Opinions on my anatolian's new dog agression

Discussion in 'Other Pets & Livestock' started by DuckyBoys, Feb 5, 2009.

  1. DuckyBoys

    DuckyBoys Chillin' With My Peeps

    Apr 2, 2008
    Colorado
    What can you guys tell me...here's the scoop...

    He is now 2 years old and lives outside 100% of the time with a german shepherd female who will be 10 this year and my giant schnauzer who is now 3.

    I have noticed two behavior changes in the past month or two -

    1. He's overly-playful and rough with the shepherd who is the alpha dog. She puts up with him for a while and then snaps at him until he backs off.

    2. He's started to get food agressive with my GS and they fight at least once a week. I'm talking fight. They are a 100% even match - both about 100 lbs, both about 27 inches, both with thick fur so no one "really" gets hurt. But my GS is very sensitive and he goes into a funk when these fights happen. He was severely abused as a puppy and violence makes him shut down.

    Do you think the LGD is trying to take over alpha position because of the age of my shepherd? My GS has no interest in being alpha dog but yet, he has no interest in bowing down to the LGD either. When they fight - and it is only for like 20-30 seconds, it is like something out of Call of the Wild.

    Any advice? I don't want to entertain negative thoughts, but I can't have two giant dogs fighting all the time.
     
  2. Wolf-Kim

    Wolf-Kim Chillin' With My Peeps

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    Are they neutered?

    Are they fed in the same area?

    First things first, if they are not neutered, please have them neutered. Testosterone can definately add to an already tense situation.

    If you feed them in the same area or even out of the same bowl, you must stop. They need to be fed in seperate bowls and in seperate locations. Food aggressiveness can lead to aggression elsewhere and even though they are evenly matched, one or two lucky shots and you may end up digging a hole or taking an expensive trip to the vet.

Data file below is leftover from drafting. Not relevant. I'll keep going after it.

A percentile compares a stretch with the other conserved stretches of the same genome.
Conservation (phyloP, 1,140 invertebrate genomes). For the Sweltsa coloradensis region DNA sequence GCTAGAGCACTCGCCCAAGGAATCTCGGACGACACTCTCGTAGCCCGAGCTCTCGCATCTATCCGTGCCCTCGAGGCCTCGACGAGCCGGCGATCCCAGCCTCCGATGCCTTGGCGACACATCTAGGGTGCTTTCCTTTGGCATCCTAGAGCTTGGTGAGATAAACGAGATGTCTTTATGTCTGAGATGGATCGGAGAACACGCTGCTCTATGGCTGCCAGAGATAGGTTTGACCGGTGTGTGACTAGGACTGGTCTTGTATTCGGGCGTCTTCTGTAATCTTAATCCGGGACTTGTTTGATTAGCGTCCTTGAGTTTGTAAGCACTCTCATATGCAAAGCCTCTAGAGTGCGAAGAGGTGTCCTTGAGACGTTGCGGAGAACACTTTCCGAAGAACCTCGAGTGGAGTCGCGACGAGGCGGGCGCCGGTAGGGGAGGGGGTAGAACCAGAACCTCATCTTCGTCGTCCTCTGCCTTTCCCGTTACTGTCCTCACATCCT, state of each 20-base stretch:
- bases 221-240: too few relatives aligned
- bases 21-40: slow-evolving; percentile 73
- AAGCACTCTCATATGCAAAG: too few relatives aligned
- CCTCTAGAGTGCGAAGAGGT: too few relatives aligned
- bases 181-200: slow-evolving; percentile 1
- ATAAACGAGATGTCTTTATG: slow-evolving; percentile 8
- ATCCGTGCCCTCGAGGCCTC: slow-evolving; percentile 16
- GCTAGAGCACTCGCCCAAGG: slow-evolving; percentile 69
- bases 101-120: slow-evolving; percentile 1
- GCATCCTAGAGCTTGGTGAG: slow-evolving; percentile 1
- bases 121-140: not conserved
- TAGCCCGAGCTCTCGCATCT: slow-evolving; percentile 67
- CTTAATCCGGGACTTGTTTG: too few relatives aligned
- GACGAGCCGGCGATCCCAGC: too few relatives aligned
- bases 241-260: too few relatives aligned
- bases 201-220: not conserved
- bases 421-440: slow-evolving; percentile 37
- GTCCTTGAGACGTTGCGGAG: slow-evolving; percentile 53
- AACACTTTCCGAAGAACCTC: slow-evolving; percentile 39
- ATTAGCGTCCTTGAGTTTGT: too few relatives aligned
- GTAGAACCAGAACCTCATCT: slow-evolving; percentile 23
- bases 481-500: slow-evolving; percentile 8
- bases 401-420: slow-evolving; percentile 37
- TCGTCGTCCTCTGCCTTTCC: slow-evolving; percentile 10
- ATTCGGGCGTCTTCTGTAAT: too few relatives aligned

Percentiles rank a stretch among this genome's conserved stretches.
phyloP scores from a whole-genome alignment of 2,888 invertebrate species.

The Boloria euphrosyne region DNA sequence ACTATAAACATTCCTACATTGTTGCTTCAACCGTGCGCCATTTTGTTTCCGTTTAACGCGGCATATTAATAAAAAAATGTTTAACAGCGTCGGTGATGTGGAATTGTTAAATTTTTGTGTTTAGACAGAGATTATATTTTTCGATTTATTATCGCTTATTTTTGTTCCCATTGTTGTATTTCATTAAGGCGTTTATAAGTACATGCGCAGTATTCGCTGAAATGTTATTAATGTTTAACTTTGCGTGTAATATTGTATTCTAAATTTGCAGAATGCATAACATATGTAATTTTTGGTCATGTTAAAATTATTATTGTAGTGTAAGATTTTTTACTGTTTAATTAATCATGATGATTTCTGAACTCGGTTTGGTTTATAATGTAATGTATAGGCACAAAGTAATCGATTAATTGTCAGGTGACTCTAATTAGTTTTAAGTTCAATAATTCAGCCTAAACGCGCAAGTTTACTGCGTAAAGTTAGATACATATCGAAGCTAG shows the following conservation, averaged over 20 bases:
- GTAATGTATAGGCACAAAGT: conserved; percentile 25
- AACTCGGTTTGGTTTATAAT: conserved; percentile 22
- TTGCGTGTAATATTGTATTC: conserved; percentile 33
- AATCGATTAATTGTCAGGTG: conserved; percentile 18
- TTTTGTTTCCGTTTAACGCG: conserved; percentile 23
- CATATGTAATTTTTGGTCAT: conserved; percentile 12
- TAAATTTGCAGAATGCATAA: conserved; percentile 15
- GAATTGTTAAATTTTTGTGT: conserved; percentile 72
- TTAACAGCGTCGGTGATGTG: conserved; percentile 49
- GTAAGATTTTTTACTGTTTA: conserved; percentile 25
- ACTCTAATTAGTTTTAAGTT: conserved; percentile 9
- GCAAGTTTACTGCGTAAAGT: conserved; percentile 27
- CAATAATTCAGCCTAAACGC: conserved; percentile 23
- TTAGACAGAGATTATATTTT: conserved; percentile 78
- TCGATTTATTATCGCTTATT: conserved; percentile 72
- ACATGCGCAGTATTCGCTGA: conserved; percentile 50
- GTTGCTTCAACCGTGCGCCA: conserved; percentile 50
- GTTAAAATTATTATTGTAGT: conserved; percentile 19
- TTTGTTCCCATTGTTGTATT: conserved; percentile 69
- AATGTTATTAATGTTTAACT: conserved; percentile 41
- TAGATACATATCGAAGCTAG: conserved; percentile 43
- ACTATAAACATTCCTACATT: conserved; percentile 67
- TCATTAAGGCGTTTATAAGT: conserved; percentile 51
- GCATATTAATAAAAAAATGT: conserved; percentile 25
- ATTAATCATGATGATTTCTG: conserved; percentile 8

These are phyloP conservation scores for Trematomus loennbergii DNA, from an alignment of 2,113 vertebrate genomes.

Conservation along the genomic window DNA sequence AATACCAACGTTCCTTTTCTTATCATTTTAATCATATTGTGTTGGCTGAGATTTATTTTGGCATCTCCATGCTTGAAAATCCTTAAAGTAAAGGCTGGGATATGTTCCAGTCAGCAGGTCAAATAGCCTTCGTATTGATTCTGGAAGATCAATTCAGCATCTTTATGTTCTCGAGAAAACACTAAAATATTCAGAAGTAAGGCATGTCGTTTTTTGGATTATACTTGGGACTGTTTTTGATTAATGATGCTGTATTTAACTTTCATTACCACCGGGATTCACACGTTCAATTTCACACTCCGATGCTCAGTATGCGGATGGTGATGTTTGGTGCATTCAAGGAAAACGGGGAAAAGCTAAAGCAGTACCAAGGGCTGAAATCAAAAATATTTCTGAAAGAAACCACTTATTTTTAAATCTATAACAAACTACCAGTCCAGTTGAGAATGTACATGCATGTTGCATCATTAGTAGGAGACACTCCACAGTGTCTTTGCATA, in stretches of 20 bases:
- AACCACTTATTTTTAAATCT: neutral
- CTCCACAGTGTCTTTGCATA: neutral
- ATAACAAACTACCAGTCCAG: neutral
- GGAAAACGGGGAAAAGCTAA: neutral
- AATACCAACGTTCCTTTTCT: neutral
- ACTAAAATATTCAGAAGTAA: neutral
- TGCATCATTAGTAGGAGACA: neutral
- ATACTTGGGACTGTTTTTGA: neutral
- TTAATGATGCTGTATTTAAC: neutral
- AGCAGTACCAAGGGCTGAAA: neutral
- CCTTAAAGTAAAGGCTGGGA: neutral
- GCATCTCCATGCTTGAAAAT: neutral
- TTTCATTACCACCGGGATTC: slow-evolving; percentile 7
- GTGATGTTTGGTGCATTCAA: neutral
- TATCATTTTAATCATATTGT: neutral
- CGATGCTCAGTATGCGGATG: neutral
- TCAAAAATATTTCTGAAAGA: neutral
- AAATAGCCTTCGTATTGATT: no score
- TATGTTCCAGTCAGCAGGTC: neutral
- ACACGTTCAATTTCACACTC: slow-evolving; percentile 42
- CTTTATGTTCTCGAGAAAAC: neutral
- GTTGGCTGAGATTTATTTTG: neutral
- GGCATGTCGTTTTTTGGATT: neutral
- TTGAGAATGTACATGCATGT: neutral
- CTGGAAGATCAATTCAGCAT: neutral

Since your shepherd is getting older, you may have to look at creating seperate areas. Some older dogs don't know when to let go of being king. So you may need to look at getting a kennel for the aggressor.

    Do NOT allow them to fight. Keep them seperate until the issue is resolved. Yes, sometimes animals need to establish rank, but these are dogs and not chickens. They are expensive to doctor up and it's a big hole to dig. The fights will only escalate until there is a clear and definite winner, even if the loser never gets up.

    And lastly, if neutering and seperation during feeding do not resolve the situation. You're last option(without hiring a dog behaviorist) is either purchasing seperate kennels/runs or rehoming an aggressor. I had two German Shepherds that would throw down and duke it out, and unfortunately my father's dog was here first, so my dog had to be rehomed.

    -Kim
     
  3. Bear Foot Farm

    Bear Foot Farm Overrun With Chickens

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    Mar 31, 2008
    Grifton NC
    Listen to Kim
     
  4. skirbo

    skirbo Chillin' With My Peeps

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    Walton County, NW FL
    I'll second/third that. Very good advice.

    Sarah
     
  5. bwebb7

    bwebb7 Chillin' With My Peeps

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    Aug 16, 2008
    Brooksville, Fl
    If your dog has new aggressive behavoir issues-INSIST that your vet do a thyroid profile!
    insist on it!
    Good Luck
     
  6. mountaintopchicken

    mountaintopchicken Chillin' With My Peeps

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    May 23, 2007
    Wolf-Kim's advice is great!